I didn’t watch the Oscars tonight.

This is not really any kind of momentous admission or anything.  I hadn’t planned to watch the Oscars.  I don’t think I’ve seen anything that is nominated.  Not even for the little stuff.  Certainly none of the best picture nominees and I don’t think any of the best actor options.  One thing that most people I know know (and now all of you will know as well) is that Amy and I don’t have a TV.  We haven’t had one at all since we got married.  This has had some interesting effects on our marriage.

1. Talking – We talk a lot.  To each other, primarily.  Apart from the odd evening when we’ll zone out with five or six episodes of House or Dr. Who (we don’t have a TV but we do have a monitor, XBox and the Internet), we usually spend at least an hour just talking and connecting.  We’ll talk about our respective days, or work, or what we’re reading or lots of other things.  When we were in pre-marriage counselling (highly recommended), we took a test that ranked some of our strengths and weaknesses.  One of our strongest strengths (if that’s not too redundant) was communication.  I think this has helped us deal with some of our less strong strengths (or ‘weaknesses’ for those of you who refuse to seek out every available silver lining).  In addition to conversation, in the first year we were married, no TV gave me the opportunity to start reading aloud to Amy.  We were reading Terry Pratchett Discworld books side by side and I kept saying “Oh, you have to hear this” and reading  a paragraph or a page aloud.  Eventually we just decided it would be easier for me to read them aloud in their entirety.  We’ve maintained this as a tradition a pretty significant percentage of the nights since then.  We’re presently nearly finished our second read-through of the entire series.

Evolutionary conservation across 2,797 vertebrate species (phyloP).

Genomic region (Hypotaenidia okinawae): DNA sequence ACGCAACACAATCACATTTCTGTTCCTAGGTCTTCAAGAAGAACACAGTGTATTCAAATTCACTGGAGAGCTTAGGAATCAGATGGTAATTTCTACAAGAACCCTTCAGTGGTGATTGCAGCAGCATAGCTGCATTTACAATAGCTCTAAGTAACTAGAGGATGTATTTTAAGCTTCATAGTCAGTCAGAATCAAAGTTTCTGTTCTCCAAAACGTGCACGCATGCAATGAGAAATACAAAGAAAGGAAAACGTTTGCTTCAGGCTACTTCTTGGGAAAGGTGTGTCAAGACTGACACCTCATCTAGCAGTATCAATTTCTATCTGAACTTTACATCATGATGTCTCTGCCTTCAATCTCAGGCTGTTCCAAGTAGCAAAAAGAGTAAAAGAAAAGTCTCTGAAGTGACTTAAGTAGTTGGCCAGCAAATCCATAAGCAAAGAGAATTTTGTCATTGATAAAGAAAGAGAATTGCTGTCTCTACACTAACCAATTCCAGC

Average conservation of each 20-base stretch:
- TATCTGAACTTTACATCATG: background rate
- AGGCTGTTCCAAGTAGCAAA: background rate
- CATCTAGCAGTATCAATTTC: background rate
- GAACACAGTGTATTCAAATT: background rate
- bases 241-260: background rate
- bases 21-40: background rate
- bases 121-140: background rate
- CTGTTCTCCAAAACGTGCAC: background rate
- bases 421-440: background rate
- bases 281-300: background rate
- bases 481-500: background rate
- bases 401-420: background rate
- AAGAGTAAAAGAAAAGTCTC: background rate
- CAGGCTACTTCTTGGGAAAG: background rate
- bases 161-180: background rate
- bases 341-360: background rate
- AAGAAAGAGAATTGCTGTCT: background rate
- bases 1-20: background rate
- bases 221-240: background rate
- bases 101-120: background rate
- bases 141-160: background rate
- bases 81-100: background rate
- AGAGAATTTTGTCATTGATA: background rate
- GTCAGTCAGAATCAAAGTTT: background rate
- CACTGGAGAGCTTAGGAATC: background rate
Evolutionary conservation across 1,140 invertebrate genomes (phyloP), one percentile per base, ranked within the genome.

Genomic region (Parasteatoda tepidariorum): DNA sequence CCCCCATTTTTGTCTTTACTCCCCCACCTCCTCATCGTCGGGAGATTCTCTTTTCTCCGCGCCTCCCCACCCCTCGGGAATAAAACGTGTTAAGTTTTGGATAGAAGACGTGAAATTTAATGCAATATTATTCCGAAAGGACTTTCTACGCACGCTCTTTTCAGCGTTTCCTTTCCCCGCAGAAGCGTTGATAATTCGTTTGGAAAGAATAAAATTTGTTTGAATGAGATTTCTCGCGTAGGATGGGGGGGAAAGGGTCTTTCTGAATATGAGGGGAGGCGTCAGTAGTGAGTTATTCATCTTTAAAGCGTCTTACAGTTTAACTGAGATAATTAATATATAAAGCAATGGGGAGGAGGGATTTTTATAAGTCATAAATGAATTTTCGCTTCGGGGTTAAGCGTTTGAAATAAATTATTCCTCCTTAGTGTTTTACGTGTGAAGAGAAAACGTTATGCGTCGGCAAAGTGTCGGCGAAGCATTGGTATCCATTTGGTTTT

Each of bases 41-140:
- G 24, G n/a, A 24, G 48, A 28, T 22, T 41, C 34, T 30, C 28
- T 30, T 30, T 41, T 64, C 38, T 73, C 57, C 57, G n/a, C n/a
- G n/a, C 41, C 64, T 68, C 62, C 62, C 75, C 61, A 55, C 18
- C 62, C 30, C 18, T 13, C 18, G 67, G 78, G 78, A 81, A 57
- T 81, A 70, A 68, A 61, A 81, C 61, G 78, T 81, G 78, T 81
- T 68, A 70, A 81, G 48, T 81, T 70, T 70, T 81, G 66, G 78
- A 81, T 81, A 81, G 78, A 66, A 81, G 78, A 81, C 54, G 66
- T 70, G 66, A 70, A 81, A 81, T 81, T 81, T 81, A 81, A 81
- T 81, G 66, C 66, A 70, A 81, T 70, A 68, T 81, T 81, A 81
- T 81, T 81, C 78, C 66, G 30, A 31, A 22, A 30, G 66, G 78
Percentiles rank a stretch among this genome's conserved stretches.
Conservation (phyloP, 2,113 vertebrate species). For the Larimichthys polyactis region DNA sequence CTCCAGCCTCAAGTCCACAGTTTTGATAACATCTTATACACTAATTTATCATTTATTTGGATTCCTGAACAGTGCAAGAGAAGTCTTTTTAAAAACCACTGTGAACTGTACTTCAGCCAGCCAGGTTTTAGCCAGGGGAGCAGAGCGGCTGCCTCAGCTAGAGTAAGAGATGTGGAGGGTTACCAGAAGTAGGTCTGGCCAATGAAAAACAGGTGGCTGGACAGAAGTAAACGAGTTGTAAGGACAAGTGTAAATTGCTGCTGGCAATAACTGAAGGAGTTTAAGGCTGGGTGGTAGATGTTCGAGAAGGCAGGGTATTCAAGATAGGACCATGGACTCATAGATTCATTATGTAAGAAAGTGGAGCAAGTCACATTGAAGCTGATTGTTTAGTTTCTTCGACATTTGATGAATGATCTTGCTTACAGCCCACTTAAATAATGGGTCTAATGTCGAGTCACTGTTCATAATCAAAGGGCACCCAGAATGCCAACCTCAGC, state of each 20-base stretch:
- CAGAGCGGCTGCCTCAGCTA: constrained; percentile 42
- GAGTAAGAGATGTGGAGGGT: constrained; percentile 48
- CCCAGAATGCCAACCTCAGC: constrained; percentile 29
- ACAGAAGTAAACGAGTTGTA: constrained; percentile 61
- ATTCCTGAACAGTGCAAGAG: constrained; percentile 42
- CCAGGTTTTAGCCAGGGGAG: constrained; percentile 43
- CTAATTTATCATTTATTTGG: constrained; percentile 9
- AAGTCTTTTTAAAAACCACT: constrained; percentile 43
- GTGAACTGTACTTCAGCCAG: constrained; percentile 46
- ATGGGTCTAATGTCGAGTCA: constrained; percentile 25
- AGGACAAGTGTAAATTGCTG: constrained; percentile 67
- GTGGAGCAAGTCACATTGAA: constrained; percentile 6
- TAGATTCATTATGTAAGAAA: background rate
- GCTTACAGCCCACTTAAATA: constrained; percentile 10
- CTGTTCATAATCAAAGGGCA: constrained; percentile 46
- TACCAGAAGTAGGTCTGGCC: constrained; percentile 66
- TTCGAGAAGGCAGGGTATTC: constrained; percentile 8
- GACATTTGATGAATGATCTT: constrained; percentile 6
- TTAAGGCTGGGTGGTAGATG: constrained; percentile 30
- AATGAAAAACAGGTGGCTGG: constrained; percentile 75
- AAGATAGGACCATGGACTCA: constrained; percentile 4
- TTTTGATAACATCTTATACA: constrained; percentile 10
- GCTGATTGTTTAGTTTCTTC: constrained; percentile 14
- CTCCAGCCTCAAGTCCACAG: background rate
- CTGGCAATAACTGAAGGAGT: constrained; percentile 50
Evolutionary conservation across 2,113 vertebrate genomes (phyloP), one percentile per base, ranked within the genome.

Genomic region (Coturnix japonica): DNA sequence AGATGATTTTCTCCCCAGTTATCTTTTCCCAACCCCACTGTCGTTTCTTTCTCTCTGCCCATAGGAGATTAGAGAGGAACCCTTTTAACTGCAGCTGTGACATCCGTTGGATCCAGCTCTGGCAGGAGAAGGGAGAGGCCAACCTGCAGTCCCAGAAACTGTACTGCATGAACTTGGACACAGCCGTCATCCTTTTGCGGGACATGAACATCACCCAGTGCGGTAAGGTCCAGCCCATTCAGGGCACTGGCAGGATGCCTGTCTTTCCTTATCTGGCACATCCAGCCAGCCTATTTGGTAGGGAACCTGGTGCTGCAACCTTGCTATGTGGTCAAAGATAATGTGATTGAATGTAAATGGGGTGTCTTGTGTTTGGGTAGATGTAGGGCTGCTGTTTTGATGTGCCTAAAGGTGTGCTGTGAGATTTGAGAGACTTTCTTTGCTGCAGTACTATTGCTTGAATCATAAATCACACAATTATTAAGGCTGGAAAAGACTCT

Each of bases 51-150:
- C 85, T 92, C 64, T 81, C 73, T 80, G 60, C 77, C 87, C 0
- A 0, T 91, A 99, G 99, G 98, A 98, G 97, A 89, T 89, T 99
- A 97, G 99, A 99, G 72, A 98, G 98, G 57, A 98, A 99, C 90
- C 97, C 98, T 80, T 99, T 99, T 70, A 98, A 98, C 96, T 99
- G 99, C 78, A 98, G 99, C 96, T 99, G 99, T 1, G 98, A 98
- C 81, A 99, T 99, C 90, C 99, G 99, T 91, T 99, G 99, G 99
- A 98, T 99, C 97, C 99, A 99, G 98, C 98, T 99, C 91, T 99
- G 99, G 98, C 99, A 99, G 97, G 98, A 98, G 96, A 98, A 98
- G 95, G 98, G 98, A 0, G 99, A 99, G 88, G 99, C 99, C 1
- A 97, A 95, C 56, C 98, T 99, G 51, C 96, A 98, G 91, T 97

2.  Saving money – If you don’t see advertising, it significantly reduces your desire to buy stuff.  It’s pretty straightforward.  We almost never go out to movies because we have no idea what’s playing or coming out soon or coming to DVD.  We go to the drive-in in Fonthill about twice a year (usually 2-3 movies for $9 each.  Very hard to beat) but only if there’s something we particularly want to see.  We’ve seen both Narnia movies, Get Smart, Iron Man, Pirates of the Carribbean 2 and a bunch of other movies that way.  I really highly recommend the drive in.  You don’t get stuck listening to other people talk all the way through the movie, you can talk all the way through the movie and it’s significantly cheaper.  On the (slight) downside, you sit in your car and have to stay up pretty much all night.  The first time we went, it was a Saturday night, we saw a triple-feature, we got home at 5:00am and I was songleading at morning worship the next day.  This was also the last time I lead (led?  I’m bad at that one) singing on a Sunday morning.  The two are probably not related.

We are still exposed to quite a lot of advertising (radio, flyers, Internet, that kind of thing) but it’s amazing how much less pervasive it is without the main event of TV.  We may look at getting one next year for the Olympics (there’s just something about having them in Canada and only a 3 hour time difference that makes us really want to watch them) but we have no plans to get cable.  Our house has a built-in antenna of some kind (the control box is in the basement) and that ought to pick up CBC.  Seven minutes left.  Good for me but apologies to those of you who won’t get it until tomorrow.

a love beyond what we can comprehend